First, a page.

Miami Innovation District
The New York-based SHoP Architects have teamed up with Rotterdam-based West 8 Architects and developer Michael Simkins to propose a 4-hectare special-use development in Miami’s Park West area. The “Miami Innovation District” is designed to be a mixed-use mini city that provides the infrastructure for the future growth of Miami’s creative technology industries. It will become a closely-packed urban campus comprised with technology based facilities. The proposal is expected to receive approval from the city’s board later this year.
Innovation District is designed specifically for attracting creative technology businesses. It aims at becoming a creative hub for that fosters the city of Miami and even beyond. The creative and tech industry will be housed in this urban campus that will provide collaborative spaces for both startups and already established companies. Affordable housing is another aim that was tackled through a strategy of creating micro residential units with an area of twenty-eight square meters. This gives the opportunity and attract young professionals and providing them options within the 13,000 new jobs that are to be generated.
The focal point of this large scale, mini city, development is the Miami Innovation Tower, which, according to the architects, will feature a fully integrated and active facade that will be used to display public announcements, video art and advertising. This reminds us a bit of New York’s shiny Times Square that bombards people with everything that has to do with commercial activity. Unlike Manhattan’s prominent square, the Innovation Tower’s facade is characterised by a highly transparent surface that opens and frames views of the city and the sky beyond that. The design of the tower will also include a public square and amphitheatre at ground level, as well as a garden and observation decks at the top.
The masterplan is made out of many different layers that are merged together to make Innovation District practical and working. It is designed to be pedestrian friendly and to achieve this the plan is layered with public pedestrian streets and square, as well as covered walkways. The “commons” stage is composed by public passages and building entrances while the “campus” stage includes all the professional gathering spaces and larger office floors.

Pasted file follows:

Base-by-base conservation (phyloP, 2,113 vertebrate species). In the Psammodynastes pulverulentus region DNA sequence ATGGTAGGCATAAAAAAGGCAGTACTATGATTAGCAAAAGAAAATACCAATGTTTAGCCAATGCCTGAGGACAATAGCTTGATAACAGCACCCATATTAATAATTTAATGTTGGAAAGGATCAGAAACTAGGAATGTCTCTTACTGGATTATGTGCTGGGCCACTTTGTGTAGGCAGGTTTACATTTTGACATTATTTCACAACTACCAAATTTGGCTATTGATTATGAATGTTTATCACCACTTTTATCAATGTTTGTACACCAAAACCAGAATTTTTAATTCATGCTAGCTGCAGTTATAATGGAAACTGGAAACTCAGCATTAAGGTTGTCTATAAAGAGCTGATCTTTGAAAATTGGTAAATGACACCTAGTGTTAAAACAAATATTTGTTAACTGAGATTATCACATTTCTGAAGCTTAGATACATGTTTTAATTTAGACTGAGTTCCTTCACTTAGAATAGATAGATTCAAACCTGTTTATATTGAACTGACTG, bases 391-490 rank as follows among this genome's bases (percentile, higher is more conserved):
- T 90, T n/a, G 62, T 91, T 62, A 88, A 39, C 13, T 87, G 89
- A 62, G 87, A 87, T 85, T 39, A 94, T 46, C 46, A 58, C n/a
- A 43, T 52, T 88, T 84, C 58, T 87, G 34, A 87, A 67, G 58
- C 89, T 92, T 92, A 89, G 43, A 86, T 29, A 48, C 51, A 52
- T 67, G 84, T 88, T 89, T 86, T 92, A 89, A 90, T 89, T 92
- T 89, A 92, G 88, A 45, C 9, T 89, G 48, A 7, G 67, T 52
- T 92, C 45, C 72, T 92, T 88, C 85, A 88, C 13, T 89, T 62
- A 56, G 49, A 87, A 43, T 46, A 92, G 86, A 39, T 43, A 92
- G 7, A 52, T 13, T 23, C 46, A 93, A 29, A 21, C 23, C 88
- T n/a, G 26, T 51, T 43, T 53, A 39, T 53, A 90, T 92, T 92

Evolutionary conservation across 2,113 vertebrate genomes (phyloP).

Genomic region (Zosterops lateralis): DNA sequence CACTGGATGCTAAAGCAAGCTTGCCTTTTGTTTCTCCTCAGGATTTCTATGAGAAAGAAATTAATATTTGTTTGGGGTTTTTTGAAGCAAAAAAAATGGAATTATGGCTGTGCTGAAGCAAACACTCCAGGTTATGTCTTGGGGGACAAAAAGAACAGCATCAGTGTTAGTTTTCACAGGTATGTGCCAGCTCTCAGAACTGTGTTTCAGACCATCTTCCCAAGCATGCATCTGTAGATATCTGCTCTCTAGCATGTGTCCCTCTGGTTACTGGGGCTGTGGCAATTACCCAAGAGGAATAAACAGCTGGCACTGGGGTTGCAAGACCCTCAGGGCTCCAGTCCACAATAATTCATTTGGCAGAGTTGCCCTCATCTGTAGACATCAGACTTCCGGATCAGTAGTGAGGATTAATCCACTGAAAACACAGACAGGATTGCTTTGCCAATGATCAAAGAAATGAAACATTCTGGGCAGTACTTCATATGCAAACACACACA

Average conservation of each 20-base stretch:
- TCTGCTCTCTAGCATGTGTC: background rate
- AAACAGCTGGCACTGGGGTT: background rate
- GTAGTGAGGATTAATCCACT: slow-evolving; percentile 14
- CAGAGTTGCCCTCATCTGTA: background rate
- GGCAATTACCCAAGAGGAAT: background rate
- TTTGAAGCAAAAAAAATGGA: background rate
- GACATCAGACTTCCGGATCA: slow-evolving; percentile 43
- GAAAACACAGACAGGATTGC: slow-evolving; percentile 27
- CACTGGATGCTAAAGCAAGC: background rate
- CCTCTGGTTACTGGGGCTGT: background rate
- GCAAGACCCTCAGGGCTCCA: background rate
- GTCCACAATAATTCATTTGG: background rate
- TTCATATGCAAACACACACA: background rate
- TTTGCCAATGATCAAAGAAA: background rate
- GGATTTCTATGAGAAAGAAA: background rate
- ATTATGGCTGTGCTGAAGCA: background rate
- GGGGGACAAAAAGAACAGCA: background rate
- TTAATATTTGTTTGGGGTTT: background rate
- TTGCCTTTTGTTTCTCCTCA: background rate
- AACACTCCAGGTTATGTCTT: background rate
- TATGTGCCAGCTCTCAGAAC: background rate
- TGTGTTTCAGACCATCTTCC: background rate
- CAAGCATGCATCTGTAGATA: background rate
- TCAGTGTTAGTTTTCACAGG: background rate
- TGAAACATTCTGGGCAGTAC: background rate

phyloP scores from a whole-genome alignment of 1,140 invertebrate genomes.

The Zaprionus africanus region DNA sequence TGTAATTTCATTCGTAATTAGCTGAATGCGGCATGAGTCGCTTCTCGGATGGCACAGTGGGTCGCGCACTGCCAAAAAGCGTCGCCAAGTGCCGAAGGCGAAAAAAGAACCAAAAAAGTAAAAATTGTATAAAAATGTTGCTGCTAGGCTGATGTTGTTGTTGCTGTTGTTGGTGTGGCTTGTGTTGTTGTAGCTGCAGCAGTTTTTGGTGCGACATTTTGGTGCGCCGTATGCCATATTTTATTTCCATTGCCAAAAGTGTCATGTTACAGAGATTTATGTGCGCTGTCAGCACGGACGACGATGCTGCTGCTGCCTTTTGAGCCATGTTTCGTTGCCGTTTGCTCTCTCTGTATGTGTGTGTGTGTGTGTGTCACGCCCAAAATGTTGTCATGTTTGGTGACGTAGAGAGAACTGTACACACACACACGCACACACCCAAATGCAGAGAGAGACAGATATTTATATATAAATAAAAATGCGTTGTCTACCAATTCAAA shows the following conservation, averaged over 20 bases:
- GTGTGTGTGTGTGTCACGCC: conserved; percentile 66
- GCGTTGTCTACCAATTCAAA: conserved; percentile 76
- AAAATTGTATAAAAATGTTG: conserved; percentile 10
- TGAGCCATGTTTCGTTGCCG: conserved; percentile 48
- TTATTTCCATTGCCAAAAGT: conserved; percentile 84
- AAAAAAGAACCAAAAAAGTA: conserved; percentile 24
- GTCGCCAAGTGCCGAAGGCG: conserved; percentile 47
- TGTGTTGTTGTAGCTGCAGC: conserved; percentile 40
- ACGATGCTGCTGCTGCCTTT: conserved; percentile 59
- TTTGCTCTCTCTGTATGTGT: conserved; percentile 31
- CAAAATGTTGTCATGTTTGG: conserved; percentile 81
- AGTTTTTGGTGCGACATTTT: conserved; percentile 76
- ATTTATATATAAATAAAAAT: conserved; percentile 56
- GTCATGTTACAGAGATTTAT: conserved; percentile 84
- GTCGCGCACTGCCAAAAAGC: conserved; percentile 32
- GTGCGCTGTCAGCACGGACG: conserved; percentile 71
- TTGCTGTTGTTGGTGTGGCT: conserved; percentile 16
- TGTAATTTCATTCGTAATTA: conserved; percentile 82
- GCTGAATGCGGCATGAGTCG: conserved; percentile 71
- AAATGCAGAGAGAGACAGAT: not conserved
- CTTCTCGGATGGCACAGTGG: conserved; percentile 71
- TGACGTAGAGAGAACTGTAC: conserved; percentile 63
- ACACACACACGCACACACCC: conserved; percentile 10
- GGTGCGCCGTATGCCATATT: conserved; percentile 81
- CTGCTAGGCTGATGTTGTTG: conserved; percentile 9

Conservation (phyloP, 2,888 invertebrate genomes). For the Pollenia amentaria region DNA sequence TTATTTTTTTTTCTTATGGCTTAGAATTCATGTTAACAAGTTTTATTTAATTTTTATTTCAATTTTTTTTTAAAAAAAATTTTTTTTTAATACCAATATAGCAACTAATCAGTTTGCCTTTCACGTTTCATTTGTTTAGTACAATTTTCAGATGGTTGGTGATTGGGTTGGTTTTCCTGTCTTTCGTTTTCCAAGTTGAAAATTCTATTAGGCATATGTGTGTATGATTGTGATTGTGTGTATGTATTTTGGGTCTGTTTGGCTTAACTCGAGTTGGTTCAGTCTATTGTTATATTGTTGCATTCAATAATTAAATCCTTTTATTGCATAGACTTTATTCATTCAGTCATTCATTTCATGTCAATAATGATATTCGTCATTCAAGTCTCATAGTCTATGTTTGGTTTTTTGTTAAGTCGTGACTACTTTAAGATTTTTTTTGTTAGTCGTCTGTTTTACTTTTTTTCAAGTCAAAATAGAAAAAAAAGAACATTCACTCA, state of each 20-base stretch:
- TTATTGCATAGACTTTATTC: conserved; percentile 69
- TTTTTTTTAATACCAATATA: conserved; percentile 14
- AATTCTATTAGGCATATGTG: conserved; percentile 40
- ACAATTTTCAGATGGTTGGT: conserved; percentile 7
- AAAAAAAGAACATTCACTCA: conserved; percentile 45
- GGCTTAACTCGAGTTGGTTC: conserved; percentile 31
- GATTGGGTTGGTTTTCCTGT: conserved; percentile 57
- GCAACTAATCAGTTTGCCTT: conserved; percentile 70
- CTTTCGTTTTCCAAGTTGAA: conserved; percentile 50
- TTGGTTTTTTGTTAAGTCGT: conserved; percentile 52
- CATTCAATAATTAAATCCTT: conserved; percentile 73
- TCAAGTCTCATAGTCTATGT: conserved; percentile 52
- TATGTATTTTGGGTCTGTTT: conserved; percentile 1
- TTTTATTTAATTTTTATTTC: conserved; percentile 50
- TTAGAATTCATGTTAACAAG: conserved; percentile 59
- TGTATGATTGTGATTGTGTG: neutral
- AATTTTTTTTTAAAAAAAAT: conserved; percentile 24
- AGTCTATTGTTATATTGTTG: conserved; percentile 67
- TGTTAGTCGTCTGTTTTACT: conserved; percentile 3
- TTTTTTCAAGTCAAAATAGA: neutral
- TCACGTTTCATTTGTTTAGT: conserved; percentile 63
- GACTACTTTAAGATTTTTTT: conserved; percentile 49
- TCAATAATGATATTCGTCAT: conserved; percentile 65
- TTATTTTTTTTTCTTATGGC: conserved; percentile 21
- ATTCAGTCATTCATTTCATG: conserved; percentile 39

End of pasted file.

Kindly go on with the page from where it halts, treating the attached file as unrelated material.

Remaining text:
According to the designers, the whole development is designed and split up into two major levels, the horizon and cloud level. The first is an outdoor based green roof landscape, that includes social and cultural gathering spaces. The cloud level is designed to be floating up in the sky and create a network of spaces that connect the taller buildings at the height of 61 meters and above. It is will feature shared amenities such as daycare and tech support, informal collaboration and exhibition spaces and education facilities. “True innovation today requires the very thing that cities, at their best, have always provided: creative proximity,” the architects stated.
The Innovation District comes in to fill the gap of the rapidly developed city of Miami in the sector of creative urban environments, and will provide the city with the means of sustainable growth in this highly significant sector. Due to the size and complexity of the project, an approval of the development guidelines of the masterplan, submitted earlier this year, has to be received in order to move the proposal one step closer to fruition.
In my eyes, this project is going to end up with extremely high construction, and running costs, something that does not comply with its aims of attracting the young and new professionals. Another note is that the Innovation District is designed in attracting international businesses, something not necessarily good for the city as the people of Miami are forgotten once again. Through all the proposed development in the future of Miami, there is almost nothing to give to the people. This is not just the deep-pocketed developers’ fault anymore. Architects and planners are to blame for this as well. We see developments going up so rapidly that we end up questioning their entire existence. Why are they here and not somewhere else in the world? How is this particular city shaping the development? Nobody wants disturbing advertisements displayed on expensive facades. It is time that we have a choice on our public experiences.
Something similar is happening at a smaller scale in Dubai and it is designed by Foster+Partners. It is the second phase of the Dubai Design District and shares similar goals with Miami’s Innovation District in creating a creative centre point that will attract new and established professionals of the tech industry. They are both specifically named “Districts” and this shows that they are designed around a different concept and typology than a typical city. I am extremely curious to see how these two projects are going to look and function upon completion, but also how they are going to function in the future.
By: Andreas Leonidou